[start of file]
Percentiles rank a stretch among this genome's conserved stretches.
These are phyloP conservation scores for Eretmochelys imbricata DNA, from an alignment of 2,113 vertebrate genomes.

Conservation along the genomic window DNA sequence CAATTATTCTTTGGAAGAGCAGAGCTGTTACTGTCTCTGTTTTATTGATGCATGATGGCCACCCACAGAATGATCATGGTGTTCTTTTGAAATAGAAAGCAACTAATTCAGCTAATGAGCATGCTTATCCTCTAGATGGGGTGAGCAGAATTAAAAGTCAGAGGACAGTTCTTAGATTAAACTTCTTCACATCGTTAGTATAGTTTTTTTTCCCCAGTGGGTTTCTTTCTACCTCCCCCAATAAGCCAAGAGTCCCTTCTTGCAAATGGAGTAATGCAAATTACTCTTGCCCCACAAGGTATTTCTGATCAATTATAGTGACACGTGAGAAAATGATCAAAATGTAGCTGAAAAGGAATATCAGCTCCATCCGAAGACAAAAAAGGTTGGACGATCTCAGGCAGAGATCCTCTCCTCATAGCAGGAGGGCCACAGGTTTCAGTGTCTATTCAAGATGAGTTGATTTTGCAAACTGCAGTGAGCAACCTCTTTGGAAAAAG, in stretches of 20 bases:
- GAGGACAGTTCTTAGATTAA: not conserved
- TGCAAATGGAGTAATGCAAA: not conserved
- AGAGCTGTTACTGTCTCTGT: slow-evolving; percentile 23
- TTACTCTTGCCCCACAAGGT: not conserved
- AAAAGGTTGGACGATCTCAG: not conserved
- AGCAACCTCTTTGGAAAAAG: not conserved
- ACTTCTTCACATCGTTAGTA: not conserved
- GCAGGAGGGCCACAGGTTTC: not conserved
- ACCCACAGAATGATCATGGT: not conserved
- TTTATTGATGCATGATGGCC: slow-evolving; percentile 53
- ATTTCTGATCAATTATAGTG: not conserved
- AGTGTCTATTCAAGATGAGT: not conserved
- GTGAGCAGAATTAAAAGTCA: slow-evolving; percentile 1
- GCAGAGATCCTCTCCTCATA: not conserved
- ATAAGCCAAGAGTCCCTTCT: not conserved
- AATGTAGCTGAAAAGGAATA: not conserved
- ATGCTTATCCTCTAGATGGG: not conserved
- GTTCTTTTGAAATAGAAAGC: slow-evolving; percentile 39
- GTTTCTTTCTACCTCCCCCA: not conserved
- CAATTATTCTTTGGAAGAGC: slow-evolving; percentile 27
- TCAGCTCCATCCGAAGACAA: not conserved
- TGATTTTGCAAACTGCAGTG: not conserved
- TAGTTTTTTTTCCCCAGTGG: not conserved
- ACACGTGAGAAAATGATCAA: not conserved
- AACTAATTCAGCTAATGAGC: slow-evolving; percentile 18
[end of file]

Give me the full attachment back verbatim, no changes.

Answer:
Percentiles rank a stretch among this genome's conserved stretches.
These are phyloP conservation scores for Eretmochelys imbricata DNA, from an alignment of 2,113 vertebrate genomes.

Conservation along the genomic window DNA sequence CAATTATTCTTTGGAAGAGCAGAGCTGTTACTGTCTCTGTTTTATTGATGCATGATGGCCACCCACAGAATGATCATGGTGTTCTTTTGAAATAGAAAGCAACTAATTCAGCTAATGAGCATGCTTATCCTCTAGATGGGGTGAGCAGAATTAAAAGTCAGAGGACAGTTCTTAGATTAAACTTCTTCACATCGTTAGTATAGTTTTTTTTCCCCAGTGGGTTTCTTTCTACCTCCCCCAATAAGCCAAGAGTCCCTTCTTGCAAATGGAGTAATGCAAATTACTCTTGCCCCACAAGGTATTTCTGATCAATTATAGTGACACGTGAGAAAATGATCAAAATGTAGCTGAAAAGGAATATCAGCTCCATCCGAAGACAAAAAAGGTTGGACGATCTCAGGCAGAGATCCTCTCCTCATAGCAGGAGGGCCACAGGTTTCAGTGTCTATTCAAGATGAGTTGATTTTGCAAACTGCAGTGAGCAACCTCTTTGGAAAAAG, in stretches of 20 bases:
- GAGGACAGTTCTTAGATTAA: not conserved
- TGCAAATGGAGTAATGCAAA: not conserved
- AGAGCTGTTACTGTCTCTGT: slow-evolving; percentile 23
- TTACTCTTGCCCCACAAGGT: not conserved
- AAAAGGTTGGACGATCTCAG: not conserved
- AGCAACCTCTTTGGAAAAAG: not conserved
- ACTTCTTCACATCGTTAGTA: not conserved
- GCAGGAGGGCCACAGGTTTC: not conserved
- ACCCACAGAATGATCATGGT: not conserved
- TTTATTGATGCATGATGGCC: slow-evolving; percentile 53
- ATTTCTGATCAATTATAGTG: not conserved
- AGTGTCTATTCAAGATGAGT: not conserved
- GTGAGCAGAATTAAAAGTCA: slow-evolving; percentile 1
- GCAGAGATCCTCTCCTCATA: not conserved
- ATAAGCCAAGAGTCCCTTCT: not conserved
- AATGTAGCTGAAAAGGAATA: not conserved
- ATGCTTATCCTCTAGATGGG: not conserved
- GTTCTTTTGAAATAGAAAGC: slow-evolving; percentile 39
- GTTTCTTTCTACCTCCCCCA: not conserved
- CAATTATTCTTTGGAAGAGC: slow-evolving; percentile 27
- TCAGCTCCATCCGAAGACAA: not conserved
- TGATTTTGCAAACTGCAGTG: not conserved
- TAGTTTTTTTTCCCCAGTGG: not conserved
- ACACGTGAGAAAATGATCAA: not conserved
- AACTAATTCAGCTAATGAGC: slow-evolving; percentile 18